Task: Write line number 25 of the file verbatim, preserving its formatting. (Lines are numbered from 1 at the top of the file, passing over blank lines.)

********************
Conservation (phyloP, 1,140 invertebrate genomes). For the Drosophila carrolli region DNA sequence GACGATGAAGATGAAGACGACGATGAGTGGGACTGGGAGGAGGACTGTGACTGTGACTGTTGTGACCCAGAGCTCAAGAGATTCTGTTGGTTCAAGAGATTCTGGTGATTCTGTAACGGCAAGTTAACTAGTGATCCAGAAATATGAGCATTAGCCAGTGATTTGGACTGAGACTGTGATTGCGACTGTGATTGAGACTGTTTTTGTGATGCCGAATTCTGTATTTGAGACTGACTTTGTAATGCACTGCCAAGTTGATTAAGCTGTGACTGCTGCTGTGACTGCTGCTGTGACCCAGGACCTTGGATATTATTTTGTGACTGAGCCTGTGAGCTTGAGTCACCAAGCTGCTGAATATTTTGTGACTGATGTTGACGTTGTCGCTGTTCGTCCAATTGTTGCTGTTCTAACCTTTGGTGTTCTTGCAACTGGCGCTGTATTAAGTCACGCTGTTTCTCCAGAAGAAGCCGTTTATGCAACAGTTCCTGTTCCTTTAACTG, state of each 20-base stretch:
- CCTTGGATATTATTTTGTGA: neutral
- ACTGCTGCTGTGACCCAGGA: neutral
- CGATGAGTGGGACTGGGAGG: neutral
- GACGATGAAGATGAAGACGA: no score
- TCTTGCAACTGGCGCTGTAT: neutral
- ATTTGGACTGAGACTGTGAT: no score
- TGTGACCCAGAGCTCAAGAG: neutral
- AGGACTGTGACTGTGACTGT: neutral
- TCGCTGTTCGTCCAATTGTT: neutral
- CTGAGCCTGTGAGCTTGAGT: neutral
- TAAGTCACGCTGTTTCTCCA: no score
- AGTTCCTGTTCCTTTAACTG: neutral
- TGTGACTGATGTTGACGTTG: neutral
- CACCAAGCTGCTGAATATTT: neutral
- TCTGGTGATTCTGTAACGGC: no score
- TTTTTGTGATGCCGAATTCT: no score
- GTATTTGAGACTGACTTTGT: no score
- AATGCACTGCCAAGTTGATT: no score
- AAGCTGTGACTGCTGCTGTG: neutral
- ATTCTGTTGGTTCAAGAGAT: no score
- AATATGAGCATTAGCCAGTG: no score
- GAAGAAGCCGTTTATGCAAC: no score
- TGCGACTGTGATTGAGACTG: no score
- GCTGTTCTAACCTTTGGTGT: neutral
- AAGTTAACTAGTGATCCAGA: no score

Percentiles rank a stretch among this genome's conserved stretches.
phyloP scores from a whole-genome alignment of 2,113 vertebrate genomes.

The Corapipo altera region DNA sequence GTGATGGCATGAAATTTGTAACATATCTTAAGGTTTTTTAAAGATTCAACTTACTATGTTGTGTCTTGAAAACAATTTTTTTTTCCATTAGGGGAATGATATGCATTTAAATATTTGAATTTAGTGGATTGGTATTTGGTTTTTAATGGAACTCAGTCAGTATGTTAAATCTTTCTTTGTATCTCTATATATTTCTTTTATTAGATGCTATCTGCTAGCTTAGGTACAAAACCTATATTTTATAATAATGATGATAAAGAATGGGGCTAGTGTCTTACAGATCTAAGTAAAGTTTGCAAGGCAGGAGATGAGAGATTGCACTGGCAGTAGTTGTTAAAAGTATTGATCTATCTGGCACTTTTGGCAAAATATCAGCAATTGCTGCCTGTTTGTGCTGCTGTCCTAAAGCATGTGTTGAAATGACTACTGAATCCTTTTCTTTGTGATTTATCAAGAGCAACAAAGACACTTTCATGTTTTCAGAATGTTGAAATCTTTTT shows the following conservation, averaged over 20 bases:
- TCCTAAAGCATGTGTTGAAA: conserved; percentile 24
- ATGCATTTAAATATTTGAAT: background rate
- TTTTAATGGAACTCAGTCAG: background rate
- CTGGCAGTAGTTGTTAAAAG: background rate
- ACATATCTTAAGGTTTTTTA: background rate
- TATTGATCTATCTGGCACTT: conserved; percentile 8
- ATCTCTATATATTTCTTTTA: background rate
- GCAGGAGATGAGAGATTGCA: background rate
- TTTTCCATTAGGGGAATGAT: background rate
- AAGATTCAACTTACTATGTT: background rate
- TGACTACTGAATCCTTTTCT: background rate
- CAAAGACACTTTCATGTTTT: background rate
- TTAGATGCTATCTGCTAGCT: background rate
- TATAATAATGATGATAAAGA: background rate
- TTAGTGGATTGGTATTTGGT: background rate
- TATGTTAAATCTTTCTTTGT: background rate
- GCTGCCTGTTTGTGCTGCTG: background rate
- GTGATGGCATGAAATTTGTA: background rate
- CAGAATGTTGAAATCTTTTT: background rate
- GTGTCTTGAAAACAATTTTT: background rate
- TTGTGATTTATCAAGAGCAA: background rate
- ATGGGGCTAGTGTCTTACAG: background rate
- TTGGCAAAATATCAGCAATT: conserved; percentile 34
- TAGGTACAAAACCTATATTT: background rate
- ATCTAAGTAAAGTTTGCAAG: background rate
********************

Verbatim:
- GCTGTTCTAACCTTTGGTGT: neutral